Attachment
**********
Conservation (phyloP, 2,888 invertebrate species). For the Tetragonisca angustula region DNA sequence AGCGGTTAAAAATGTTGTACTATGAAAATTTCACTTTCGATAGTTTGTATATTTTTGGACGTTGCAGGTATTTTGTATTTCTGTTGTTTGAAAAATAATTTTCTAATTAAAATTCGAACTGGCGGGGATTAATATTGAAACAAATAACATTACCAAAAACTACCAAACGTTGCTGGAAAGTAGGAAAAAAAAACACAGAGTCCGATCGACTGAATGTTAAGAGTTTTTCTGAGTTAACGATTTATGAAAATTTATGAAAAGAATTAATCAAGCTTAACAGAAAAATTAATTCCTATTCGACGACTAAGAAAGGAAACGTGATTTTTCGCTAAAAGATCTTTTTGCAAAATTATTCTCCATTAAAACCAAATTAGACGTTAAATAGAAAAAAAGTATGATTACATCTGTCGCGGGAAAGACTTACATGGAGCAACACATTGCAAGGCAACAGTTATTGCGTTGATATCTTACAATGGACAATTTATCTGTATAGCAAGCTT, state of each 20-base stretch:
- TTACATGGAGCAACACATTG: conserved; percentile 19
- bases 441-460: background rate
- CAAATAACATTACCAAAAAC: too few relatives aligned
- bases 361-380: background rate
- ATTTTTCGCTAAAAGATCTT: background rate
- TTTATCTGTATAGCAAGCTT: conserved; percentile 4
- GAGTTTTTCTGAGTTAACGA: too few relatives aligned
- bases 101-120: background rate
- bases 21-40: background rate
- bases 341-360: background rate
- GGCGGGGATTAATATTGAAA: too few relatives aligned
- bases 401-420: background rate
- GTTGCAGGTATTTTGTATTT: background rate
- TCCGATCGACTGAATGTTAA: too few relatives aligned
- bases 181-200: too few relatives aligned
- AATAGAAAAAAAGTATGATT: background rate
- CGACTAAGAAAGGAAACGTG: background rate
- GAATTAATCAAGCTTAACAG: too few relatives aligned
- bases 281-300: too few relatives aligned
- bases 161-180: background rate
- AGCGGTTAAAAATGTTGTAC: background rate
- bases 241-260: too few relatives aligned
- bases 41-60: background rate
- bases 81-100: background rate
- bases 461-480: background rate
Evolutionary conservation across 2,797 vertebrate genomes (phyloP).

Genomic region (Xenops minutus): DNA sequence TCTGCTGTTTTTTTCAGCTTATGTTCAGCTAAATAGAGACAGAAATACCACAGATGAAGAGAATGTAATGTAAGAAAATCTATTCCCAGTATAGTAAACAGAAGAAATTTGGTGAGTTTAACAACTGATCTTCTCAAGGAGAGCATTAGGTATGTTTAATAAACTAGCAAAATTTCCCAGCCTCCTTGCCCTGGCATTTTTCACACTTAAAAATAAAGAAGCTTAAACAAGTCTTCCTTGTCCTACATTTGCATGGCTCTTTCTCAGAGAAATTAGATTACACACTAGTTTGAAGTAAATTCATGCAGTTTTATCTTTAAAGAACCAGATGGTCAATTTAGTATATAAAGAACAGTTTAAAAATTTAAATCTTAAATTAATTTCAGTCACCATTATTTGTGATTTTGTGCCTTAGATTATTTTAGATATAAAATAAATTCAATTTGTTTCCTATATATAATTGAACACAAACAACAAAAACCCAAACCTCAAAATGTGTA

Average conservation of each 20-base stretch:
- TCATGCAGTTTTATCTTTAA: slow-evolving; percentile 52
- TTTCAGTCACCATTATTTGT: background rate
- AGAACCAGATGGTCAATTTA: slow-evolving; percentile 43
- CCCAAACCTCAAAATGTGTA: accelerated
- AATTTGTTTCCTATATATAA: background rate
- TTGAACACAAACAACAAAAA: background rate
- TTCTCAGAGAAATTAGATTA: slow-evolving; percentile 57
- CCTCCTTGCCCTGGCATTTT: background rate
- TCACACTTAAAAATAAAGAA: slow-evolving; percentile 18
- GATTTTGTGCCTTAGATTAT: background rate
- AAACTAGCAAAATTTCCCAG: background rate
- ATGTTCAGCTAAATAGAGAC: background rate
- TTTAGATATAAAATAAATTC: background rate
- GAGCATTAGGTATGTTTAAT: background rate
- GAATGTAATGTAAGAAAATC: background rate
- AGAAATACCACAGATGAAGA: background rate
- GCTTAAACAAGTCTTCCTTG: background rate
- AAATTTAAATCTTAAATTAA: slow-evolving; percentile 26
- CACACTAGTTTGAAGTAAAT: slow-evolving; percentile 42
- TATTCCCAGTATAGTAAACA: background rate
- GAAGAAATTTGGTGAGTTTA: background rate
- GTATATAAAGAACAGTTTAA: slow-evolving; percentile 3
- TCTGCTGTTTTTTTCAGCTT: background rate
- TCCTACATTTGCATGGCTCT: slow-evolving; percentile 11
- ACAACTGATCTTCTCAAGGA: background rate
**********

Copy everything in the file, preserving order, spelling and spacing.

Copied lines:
Conservation (phyloP, 2,888 invertebrate species). For the Tetragonisca angustula region DNA sequence AGCGGTTAAAAATGTTGTACTATGAAAATTTCACTTTCGATAGTTTGTATATTTTTGGACGTTGCAGGTATTTTGTATTTCTGTTGTTTGAAAAATAATTTTCTAATTAAAATTCGAACTGGCGGGGATTAATATTGAAACAAATAACATTACCAAAAACTACCAAACGTTGCTGGAAAGTAGGAAAAAAAAACACAGAGTCCGATCGACTGAATGTTAAGAGTTTTTCTGAGTTAACGATTTATGAAAATTTATGAAAAGAATTAATCAAGCTTAACAGAAAAATTAATTCCTATTCGACGACTAAGAAAGGAAACGTGATTTTTCGCTAAAAGATCTTTTTGCAAAATTATTCTCCATTAAAACCAAATTAGACGTTAAATAGAAAAAAAGTATGATTACATCTGTCGCGGGAAAGACTTACATGGAGCAACACATTGCAAGGCAACAGTTATTGCGTTGATATCTTACAATGGACAATTTATCTGTATAGCAAGCTT, state of each 20-base stretch:
- TTACATGGAGCAACACATTG: conserved; percentile 19
- bases 441-460: background rate
- CAAATAACATTACCAAAAAC: too few relatives aligned
- bases 361-380: background rate
- ATTTTTCGCTAAAAGATCTT: background rate
- TTTATCTGTATAGCAAGCTT: conserved; percentile 4
- GAGTTTTTCTGAGTTAACGA: too few relatives aligned
- bases 101-120: background rate
- bases 21-40: background rate
- bases 341-360: background rate
- GGCGGGGATTAATATTGAAA: too few relatives aligned
- bases 401-420: background rate
- GTTGCAGGTATTTTGTATTT: background rate
- TCCGATCGACTGAATGTTAA: too few relatives aligned
- bases 181-200: too few relatives aligned
- AATAGAAAAAAAGTATGATT: background rate
- CGACTAAGAAAGGAAACGTG: background rate
- GAATTAATCAAGCTTAACAG: too few relatives aligned
- bases 281-300: too few relatives aligned
- bases 161-180: background rate
- AGCGGTTAAAAATGTTGTAC: background rate
- bases 241-260: too few relatives aligned
- bases 41-60: background rate
- bases 81-100: background rate
- bases 461-480: background rate
Evolutionary conservation across 2,797 vertebrate genomes (phyloP).

Genomic region (Xenops minutus): DNA sequence TCTGCTGTTTTTTTCAGCTTATGTTCAGCTAAATAGAGACAGAAATACCACAGATGAAGAGAATGTAATGTAAGAAAATCTATTCCCAGTATAGTAAACAGAAGAAATTTGGTGAGTTTAACAACTGATCTTCTCAAGGAGAGCATTAGGTATGTTTAATAAACTAGCAAAATTTCCCAGCCTCCTTGCCCTGGCATTTTTCACACTTAAAAATAAAGAAGCTTAAACAAGTCTTCCTTGTCCTACATTTGCATGGCTCTTTCTCAGAGAAATTAGATTACACACTAGTTTGAAGTAAATTCATGCAGTTTTATCTTTAAAGAACCAGATGGTCAATTTAGTATATAAAGAACAGTTTAAAAATTTAAATCTTAAATTAATTTCAGTCACCATTATTTGTGATTTTGTGCCTTAGATTATTTTAGATATAAAATAAATTCAATTTGTTTCCTATATATAATTGAACACAAACAACAAAAACCCAAACCTCAAAATGTGTA

Average conservation of each 20-base stretch:
- TCATGCAGTTTTATCTTTAA: slow-evolving; percentile 52
- TTTCAGTCACCATTATTTGT: background rate
- AGAACCAGATGGTCAATTTA: slow-evolving; percentile 43
- CCCAAACCTCAAAATGTGTA: accelerated
- AATTTGTTTCCTATATATAA: background rate
- TTGAACACAAACAACAAAAA: background rate
- TTCTCAGAGAAATTAGATTA: slow-evolving; percentile 57
- CCTCCTTGCCCTGGCATTTT: background rate
- TCACACTTAAAAATAAAGAA: slow-evolving; percentile 18
- GATTTTGTGCCTTAGATTAT: background rate
- AAACTAGCAAAATTTCCCAG: background rate
- ATGTTCAGCTAAATAGAGAC: background rate
- TTTAGATATAAAATAAATTC: background rate
- GAGCATTAGGTATGTTTAAT: background rate
- GAATGTAATGTAAGAAAATC: background rate
- AGAAATACCACAGATGAAGA: background rate
- GCTTAAACAAGTCTTCCTTG: background rate
- AAATTTAAATCTTAAATTAA: slow-evolving; percentile 26
- CACACTAGTTTGAAGTAAAT: slow-evolving; percentile 42
- TATTCCCAGTATAGTAAACA: background rate
- GAAGAAATTTGGTGAGTTTA: background rate
- GTATATAAAGAACAGTTTAA: slow-evolving; percentile 3
- TCTGCTGTTTTTTTCAGCTT: background rate
- TCCTACATTTGCATGGCTCT: slow-evolving; percentile 11
- ACAACTGATCTTCTCAAGGA: background rate